Johnny Western, Cowboy Entertainer
"Johnny is one of country music's true gentlemen and walking encyclopedia of country music information."
– A biography describing Johnny Western.

Johnny Western, a successful radio personality, is the Kansas Cowboy Hall of Fame's Cowboy Entertainer Inductee for 2004.

Born in Two Harbors, Minnesota, Johnny received his first guitar for Christmas when he was twelve years old. The next year, at the age of thirteen, he sang and played his guitar on radio shows. A couple of years later, Johnny received his own full-time radio show on KDHL in Northfield, Minnesota. There he caught the attention of Billboard Magazine, which dubbed him the youngest DJ on commercial radio in the United States. At the age of sixteen, Western got the chance to release his song, "The Violet and the Rose", recorded on vinyl.

After graduating from high school, Johnny met his idol, Gene Autry, who signed him to appear in motion pictures. Between 1957 and 1959, Western appeared in several movies. At the same time he was beginning his career, his idol's was ending his. Autry retired from film making in 1957, after which Johnny signed with Autry's agent.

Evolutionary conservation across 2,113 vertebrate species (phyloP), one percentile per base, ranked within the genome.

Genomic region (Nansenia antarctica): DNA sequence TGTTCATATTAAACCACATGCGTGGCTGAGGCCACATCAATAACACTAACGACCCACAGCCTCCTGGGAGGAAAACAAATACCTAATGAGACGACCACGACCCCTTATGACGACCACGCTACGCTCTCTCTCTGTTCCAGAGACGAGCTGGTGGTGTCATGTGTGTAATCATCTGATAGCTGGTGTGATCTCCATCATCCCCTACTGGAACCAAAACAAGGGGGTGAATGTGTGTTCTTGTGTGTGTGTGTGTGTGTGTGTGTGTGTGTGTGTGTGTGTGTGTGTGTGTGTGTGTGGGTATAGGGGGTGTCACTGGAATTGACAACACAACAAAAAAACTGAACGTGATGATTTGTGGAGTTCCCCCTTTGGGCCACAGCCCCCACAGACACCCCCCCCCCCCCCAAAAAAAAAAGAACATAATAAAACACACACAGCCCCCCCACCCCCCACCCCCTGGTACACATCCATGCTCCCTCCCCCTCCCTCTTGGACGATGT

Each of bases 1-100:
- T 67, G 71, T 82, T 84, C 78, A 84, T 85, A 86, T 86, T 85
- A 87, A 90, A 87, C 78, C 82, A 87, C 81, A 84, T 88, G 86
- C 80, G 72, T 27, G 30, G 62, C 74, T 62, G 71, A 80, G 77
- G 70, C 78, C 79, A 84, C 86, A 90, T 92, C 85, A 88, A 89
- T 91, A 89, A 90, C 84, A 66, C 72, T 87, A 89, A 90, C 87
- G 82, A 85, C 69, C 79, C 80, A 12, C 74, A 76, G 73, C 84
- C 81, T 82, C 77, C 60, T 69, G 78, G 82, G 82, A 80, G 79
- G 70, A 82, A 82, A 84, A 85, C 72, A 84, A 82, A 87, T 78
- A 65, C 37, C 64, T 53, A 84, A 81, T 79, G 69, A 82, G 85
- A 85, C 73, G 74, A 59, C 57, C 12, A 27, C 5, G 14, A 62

With a new representation, Western recorded a pilot for one of the directors of the hit television western "Gunsmoke"; who was looking to direct a new show called "Pony Express". Over the next two years, Hollywood directors cast Johnny in five feature western films and thirty-two episodes for various television westerns.

Western branched out in his career again when he started writing a monthly column titled "The Filmland Horseman" for Western Horseman Magazine. The articles featured actors from the big and small screen, such as James Arness, Hugh O'Brian, Steve McQueen and Chuck Conners. Reflecting back on the interviews, Johnny recalled, "These guys were friends of mineƉ and honest-to-God cowboys."

From 1958 to 1997, Johnny toured and performed with the Johnny Cash Show. During this time, he also wrote theme songs for televisions shows like "Have Gun Will Travel" and co-wrote songs for "Johnny Yuma", "The Rebel" and "Bonanza".

Johnny, his wife Jo and their five daughters settled in Wichita; though the family soon spread out across the country. In 1986, Western joined a local radio station, as a disc jockey, where he brings first-hand knowledge of the country music business and the country western stars to his daily broadcasts.

In 1993, the TV Theme Hall of Fame inducted Johnny in New York City. He joined the ranks of the Country Music Disc Jockey Hall of Fame in 2000, as well as the Old Time Country Music Hall of fame in Anita, Iowa. A year later, the Western Music Hall of Fame inducted Johnny for his years of service and dedication. In 2002 the city of Wichita inducted Johnny into the Wichita Professional Broadcasters Hall of Fame. And earlier this year, Johnny accepted his honorary induction into the Kansas Western Wing Hall of Fame.